The texture pattern of human hand back skin can only be clearly observed in a relatively fine scale. In order to capture the HBST image in a high enough resolution while avoiding the HBST image size to be too big, the focal of the lens should be carefully designed. In our imaging system, due to the limited distance between the camera and the hand back, we chose to use a 12 mm focal length lens to capture the HBST images. Further reduction in the focal length will distort the captured image. The size of the CCD output image is 576 × 768 (the raw image is saved in the 24-bitmap format and we convert it into 8-bit gray level image), and finally the HBST image is captured under a resolution of about 450 dpi. In designing our imaging device, we tested different resolution settings of the HBST image, and found the resolution of about 450 dpi can satisfy our requirements. If the resolution of the image is too low, the micro-structures such as wrinkles in the image cannot be captured clearly. If the resolution of the image is too high, the cost of the camera will be high and the computational cost will also increase. A resolution of 450 dpi is good enough to capture clear HBST images at a low cost.

In our HBST imaging system, since we use two pegs to fix the hand position, the top and bottom boundary of the captured skin texture image can be roughly fixed. Although the hand back skin can be viewed nearly as a 2D plane in the central part, the boundary part of the hand back can be quite distorted in the captured HBST image. In order to reduce the effect of the hand back boundary area on the later feature extraction and recognition procedures, we crop a sub-image from the captured raw image by removing the four boundary areas. Referring to Figure 3, we simply set the top left corner of the HBST image as the origin point, and based on our experimental experience we crop the central part of size 288 × 384 from the original image of size 576 × 768. Such a sub-image cropping process can not only make the feature extraction more stable and accurate, but also reduce computational cost.

Figure 4 shows some example cropped HBST images captured in two different sessions with a time interval of about 30 days. Figure 4(a,b) are the left-hand HBST images from one person in the two sessions, while Figure 4(c,d) are the right-hand HBST images from the same person. Figure 4(e,h) are the left and right-hand HBST images from another person. Figure 5 shows the HBST images from one male subject and one female subject. From these HBST example images, we can have the following observations. (1) First, the left-hand and right-hand HBST patterns of a person are similar. (2) Second, the HBST patterns captured in different sessions from the same person are similar. (3) Third, the HBST patterns from different persons are different, which implies its potential for human identification. (4) At last, the HBST patterns of male and female subjects are different, which makes HBST pattern a good feature for gender classification.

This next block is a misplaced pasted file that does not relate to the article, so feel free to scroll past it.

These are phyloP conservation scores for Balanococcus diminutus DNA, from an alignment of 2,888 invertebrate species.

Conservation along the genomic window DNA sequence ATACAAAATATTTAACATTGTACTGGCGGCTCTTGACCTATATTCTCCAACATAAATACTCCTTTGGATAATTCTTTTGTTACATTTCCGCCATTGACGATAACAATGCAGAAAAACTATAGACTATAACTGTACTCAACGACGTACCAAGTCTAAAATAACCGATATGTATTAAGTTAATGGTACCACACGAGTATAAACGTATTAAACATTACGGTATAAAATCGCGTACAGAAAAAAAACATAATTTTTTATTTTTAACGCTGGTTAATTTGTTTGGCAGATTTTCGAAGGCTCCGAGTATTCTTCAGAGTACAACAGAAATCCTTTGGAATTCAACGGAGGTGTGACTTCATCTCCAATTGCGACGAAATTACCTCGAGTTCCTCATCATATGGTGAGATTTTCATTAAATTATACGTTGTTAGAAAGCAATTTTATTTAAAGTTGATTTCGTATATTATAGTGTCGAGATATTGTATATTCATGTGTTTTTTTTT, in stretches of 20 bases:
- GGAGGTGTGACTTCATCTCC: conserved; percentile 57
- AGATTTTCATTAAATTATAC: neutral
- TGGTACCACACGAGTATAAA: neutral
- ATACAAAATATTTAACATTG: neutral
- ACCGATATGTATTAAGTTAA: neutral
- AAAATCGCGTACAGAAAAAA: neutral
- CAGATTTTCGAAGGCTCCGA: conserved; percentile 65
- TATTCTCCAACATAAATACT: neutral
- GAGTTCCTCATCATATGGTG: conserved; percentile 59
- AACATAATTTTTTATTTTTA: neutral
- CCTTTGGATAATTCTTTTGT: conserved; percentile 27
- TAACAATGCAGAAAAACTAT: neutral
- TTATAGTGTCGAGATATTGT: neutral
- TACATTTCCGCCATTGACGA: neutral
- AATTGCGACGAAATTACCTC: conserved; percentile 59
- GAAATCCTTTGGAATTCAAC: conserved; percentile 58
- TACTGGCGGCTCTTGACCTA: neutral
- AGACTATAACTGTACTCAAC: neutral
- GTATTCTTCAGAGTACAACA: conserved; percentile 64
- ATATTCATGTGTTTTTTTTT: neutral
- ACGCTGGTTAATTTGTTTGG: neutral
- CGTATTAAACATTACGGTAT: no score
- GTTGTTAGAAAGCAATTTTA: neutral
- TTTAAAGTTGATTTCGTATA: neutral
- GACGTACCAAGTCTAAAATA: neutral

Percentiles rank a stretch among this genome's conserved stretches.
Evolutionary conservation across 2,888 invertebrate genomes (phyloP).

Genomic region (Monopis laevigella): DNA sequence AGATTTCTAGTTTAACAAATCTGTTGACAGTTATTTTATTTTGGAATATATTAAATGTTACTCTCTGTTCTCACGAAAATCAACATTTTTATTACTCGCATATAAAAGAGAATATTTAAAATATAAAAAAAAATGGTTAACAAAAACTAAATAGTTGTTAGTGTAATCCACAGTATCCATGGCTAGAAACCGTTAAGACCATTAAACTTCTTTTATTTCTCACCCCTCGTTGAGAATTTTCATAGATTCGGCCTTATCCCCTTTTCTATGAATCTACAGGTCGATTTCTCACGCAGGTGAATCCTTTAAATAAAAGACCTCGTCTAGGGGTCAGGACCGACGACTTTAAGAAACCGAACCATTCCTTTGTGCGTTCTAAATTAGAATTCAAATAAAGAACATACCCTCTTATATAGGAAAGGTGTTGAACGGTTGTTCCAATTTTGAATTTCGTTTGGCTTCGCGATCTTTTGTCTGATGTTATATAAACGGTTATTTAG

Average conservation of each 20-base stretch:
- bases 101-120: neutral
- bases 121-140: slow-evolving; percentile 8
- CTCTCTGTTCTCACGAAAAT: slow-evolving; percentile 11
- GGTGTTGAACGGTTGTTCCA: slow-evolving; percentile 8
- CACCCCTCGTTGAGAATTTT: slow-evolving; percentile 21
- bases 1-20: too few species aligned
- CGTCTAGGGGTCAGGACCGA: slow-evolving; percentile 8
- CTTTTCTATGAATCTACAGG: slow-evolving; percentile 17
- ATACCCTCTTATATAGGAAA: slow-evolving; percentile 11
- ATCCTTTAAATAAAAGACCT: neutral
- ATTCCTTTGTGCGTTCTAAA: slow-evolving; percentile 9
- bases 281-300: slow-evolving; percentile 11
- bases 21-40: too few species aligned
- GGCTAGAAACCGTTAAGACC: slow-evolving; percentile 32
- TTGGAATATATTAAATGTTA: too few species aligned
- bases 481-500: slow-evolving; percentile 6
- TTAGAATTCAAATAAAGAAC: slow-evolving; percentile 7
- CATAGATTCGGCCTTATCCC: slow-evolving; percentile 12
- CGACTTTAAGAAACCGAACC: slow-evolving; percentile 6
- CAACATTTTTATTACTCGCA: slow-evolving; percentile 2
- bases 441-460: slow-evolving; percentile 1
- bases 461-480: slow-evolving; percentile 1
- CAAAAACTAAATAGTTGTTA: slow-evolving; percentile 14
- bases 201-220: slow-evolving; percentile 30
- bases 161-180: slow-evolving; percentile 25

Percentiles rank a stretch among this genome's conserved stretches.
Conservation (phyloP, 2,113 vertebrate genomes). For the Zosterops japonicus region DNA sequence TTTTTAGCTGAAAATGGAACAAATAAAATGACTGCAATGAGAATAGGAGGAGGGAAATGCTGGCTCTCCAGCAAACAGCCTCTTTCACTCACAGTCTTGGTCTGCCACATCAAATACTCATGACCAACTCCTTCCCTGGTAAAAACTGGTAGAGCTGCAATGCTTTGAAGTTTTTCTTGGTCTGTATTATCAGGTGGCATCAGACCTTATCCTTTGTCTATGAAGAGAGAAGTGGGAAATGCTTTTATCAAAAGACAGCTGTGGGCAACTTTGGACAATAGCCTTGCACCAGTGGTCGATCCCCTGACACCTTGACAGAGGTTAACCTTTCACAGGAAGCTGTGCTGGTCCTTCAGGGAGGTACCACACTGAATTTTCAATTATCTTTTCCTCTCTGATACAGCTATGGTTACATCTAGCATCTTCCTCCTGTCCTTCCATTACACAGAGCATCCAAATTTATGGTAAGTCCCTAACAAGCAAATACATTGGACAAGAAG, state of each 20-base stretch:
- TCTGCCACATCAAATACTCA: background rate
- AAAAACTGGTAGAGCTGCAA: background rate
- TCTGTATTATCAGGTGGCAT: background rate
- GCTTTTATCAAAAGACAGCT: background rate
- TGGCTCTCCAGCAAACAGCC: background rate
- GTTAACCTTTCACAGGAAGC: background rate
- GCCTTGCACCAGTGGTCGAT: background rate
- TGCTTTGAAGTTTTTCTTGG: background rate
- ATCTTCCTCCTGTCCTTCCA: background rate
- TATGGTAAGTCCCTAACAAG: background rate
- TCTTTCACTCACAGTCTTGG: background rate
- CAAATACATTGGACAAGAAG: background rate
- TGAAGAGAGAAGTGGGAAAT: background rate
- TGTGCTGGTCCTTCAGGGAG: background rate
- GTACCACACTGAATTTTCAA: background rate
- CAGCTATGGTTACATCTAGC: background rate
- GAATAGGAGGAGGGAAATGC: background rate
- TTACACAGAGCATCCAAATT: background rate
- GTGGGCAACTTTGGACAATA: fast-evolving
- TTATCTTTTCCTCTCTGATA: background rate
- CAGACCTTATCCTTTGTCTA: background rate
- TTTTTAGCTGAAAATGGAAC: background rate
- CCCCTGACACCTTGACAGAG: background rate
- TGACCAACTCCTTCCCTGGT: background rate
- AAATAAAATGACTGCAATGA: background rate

3. HBST Feature Extraction and Classification

Texture classification is a classical topic in computer vision and pattern recognition. Although some well-known texture classification methods [27,28,33] can obtain good performance on some benchmark databases such as the UIUC [33] and CUReT [34] texture databases, they may not be suitable for HBST patterns due to the special micro-structure of the hand back skin. The multi-fractal spectrum method [27] and the LBP method in [28] cannot obtain good results because the features generated by them cannot characterize the appearance of the skin texture well. Since there are no obvious interest points or interest regions in HBST images, the method in [33] cannot detect accurately the affine invariant regions for a robust statistical description of the skin texture, and thus it will fail to classify the HBST patterns.

With a more careful look of the HBST images, we can observe some properties of the HBST patterns. First, there are no clear edges and corner points in the HBST images. Second, the HBST patterns are made up of some micro-cellular structures. Third, those micro-structures are generally distributed uniformly across the whole HBST image. Based on these observations, we choose to learn the micro-structures (i.e., textons) from the training HBST images, and then use them to describe the query HBST image for classification. Our experimental results in Section 4 also verify that the texton learning based method performs well for HBST pattern recognition.

As in [31,32], the texton learning is performed in the space of MR8 filter bank responses. Different from [31,32], which use the k-means method to learn the textons, in this paper we employ the technique of sparse representation (SR) [35,36] to learn an over-complete dictionary of textons via the l1-norm minimization. And under the SR framework, we extract the SR coefficient histogram as the HBST feature for recognition. By filtering the training images with the MR8 filter bank, for each class of HBST images we can construct a training dataset X = [x1, x2, …, xn], where xi, i = 1,2, …, n, is an 8-dimensional MR8 filtering response vector at a pixel of the training sample images of this class. A dictionary of textons, denoted by D = [d1, d2, …, dl], will be trained from the constructed training dataset X, where dj, j = 1,2, …, l, is a texton. The number of textons is generally much smaller than that of the elements in the training dataset, i.e., ln. In the following sub-sections, we present in detail the method for HBST feature extraction and classification.

3.1. MR8 Filter Bank